According to statistics, the so-called ‘gig economy’ now accounts for up to 5 million workers in the UK including Stockport. The concept of workers’ services being utilised on a contractual basis is nothing new. So why has this manner of working become so controversial in recent months?
The main reason is due to two Employment Tribunal cases involving high profile companies regularly utilising the services of ‘gig workers’ – Uber and City Sprint. In both cases, the individuals bringing claims purported that the demands being placed upon them by the respective companies they ‘contracted’ for made their employment status closer to that of ‘worker’ than ‘contractor’. Both Tribunals ruled in favour of the ‘workers’; although the Uber case was swiftly taken to appeal.
But why does it matter?
In the eyes of the law, particularly employment law, the distinction between the status of a contractor and a worker is actually a significant one. Whereas ‘contractors’ are viewed as independent people, therefore responsible for their own conditions of work and costs of obtaining and performing that work, ‘workers’ are afforded more rights; such as entitlement to paid holiday, the national minimum wage and potentially sick pay.
Although seemingly straightforward a distinction, problems arise when contractors feel they are being unfairly taken advantage of. Both the Uber and City Sprint cases came about due to workers feeling aggrieved about pay; the contractors claiming that they were not achieving national minimum wage once other costs of doing their work, such as maintaining a vehicle, sick or holiday pay and admin expenses, were taken into account.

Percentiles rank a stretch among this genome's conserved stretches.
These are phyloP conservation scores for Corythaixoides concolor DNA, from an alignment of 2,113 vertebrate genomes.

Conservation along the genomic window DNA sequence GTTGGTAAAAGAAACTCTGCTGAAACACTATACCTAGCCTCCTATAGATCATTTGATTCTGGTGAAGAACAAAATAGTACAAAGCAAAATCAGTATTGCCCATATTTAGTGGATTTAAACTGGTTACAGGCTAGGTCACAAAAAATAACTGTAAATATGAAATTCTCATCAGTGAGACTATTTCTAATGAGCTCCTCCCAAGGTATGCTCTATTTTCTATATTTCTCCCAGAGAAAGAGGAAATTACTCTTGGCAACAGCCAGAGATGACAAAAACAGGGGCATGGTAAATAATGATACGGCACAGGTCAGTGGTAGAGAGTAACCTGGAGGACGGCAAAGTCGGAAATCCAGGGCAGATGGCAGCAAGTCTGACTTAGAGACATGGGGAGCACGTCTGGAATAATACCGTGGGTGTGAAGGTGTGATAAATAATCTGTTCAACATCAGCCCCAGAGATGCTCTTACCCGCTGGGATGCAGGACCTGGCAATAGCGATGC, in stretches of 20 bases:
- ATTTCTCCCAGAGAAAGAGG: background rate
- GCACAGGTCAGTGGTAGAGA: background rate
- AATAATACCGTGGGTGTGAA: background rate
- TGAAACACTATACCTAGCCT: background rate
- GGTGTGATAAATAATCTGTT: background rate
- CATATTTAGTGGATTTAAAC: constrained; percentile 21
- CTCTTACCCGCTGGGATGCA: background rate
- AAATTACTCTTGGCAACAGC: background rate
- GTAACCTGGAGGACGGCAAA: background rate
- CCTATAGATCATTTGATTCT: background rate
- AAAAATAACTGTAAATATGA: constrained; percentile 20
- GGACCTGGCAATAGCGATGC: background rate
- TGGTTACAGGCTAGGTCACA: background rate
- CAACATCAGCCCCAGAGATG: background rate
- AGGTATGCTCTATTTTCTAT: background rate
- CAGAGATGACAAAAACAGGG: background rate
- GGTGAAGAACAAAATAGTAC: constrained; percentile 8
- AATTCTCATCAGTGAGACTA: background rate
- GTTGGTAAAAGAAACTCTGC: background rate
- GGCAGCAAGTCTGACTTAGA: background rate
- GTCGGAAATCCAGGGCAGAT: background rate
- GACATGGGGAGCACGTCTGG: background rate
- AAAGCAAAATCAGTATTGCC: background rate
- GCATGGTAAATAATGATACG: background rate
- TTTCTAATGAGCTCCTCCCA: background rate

So what should employers do to protect themselves against claims?
Ensuring a fair rate of pay across the use of casual or ‘gig’ workers is key. Employers should consider not only the hours undertaken in the workplace, but also the time that is required outside of this yet still linked to the contract at hand (administrative time, travel costs etc.)
Businesses utilising contractors must also be mindful of the true manner in which the individual(s) work in practice and not solely rely on having a worker signed up to a particular type of ‘contract’ (eg. a consultancy or contractor agreement). If called into question, a Tribunal will look beyond the contract you have in place; looking instead at day to day tasks and responsibilities to determine a worker’s true employment status.
In recognition of the problems associated with casual contractual work and the growing pace at which people appear to be choosing this type of work over traditional employment, the government launched a consultation into the area late last year. It is anticipated that the consultation will bring legislative changes for businesses in relation to how they utilise the services of contractors and other casual employees; something we will be sure to keep you abreast of as and when any changes are announced.
For further advice in relation to employing workers across all statuses, from traditional ‘employees’ to contracted individuals, please contact either: Pam McColl or Amanda Isherwood or call us on 0161 312 1864. We are situated in Bramhall, Stockport, Cheshire and are happy to give employment advice to Greater Manchester employees and employers, including Cheadle Hulme, Poynton, Hazel Grove, and others.